Before Monday’s killings at Washington, D.C.’s Navy Yard, Mark Glaze of Mayors Against Illegal Guns warned, “There will be another mass shooting. And when it happens, members of Congress will have a lot of explaining to do.” Still, says the Los Angeles Times, sponsors of gun legislation expressed doubt that the Navy Yard shooting would change the stubborn political reality that led to the defeat of a bipartisan proposal in April. “It is unclear if [the Navy Yard] tragedy changes the atmosphere sufficiently to yield a different outcome,” said Sen. Patrick Toomey (R-Pa.), who joined with Sen. Joe Manchin (D-W. Va.) to draft an amendment to expand background checks that failed by five votes to muster the required 60.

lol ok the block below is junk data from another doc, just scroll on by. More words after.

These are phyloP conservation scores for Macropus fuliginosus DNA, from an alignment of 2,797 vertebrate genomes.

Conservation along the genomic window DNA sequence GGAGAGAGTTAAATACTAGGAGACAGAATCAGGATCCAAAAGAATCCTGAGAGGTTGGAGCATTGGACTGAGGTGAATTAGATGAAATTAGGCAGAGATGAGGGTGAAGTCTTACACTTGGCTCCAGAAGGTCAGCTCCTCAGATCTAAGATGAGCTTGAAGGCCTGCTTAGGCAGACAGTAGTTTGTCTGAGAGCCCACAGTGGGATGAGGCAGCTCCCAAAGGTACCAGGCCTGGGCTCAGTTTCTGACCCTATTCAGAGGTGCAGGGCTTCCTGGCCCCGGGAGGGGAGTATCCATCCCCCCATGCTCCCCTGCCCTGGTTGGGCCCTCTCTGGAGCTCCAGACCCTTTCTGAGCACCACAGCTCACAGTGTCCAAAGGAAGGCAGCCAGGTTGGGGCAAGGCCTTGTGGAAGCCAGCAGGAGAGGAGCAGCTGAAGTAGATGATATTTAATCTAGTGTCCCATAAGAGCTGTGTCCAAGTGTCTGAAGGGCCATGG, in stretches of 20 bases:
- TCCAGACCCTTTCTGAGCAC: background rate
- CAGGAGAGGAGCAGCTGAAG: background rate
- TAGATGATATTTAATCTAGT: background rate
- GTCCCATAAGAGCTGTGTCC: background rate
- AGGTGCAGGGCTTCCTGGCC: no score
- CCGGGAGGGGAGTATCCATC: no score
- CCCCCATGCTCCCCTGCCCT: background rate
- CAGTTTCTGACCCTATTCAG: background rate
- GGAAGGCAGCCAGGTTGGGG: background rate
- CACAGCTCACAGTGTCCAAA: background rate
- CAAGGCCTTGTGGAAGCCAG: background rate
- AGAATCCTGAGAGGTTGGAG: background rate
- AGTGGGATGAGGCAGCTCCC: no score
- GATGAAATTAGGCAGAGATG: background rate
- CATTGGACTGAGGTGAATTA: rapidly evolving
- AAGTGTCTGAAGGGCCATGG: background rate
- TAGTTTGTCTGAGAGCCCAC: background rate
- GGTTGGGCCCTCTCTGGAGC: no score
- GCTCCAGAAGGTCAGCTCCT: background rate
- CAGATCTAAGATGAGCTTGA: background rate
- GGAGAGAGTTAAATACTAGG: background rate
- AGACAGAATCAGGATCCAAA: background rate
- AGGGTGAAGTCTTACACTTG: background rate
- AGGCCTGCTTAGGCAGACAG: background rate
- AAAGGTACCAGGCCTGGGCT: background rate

Shooter Aaron Alexis entered the Navy Yard with a shotgun he bought two days earlier at a Virginia gun store with two boxes of ammunition. It was not clear whether the Manchin-Toomey proposal would have stopped that purchase, which is one reason lawmakers expressed skepticism that the incident would resurrect the legislation. The congressional agenda is full for the next few weeks, with an Oct. 1 deadline to pass a government funding resolution and a mid-October deadline to raise the debt limit. Even if there were time, the leadership in the Republican-controlled House has resisted gun safety bills. In the Senate, “We don’t have the votes,” said Majority Leader Harry Reid (D-Nv.)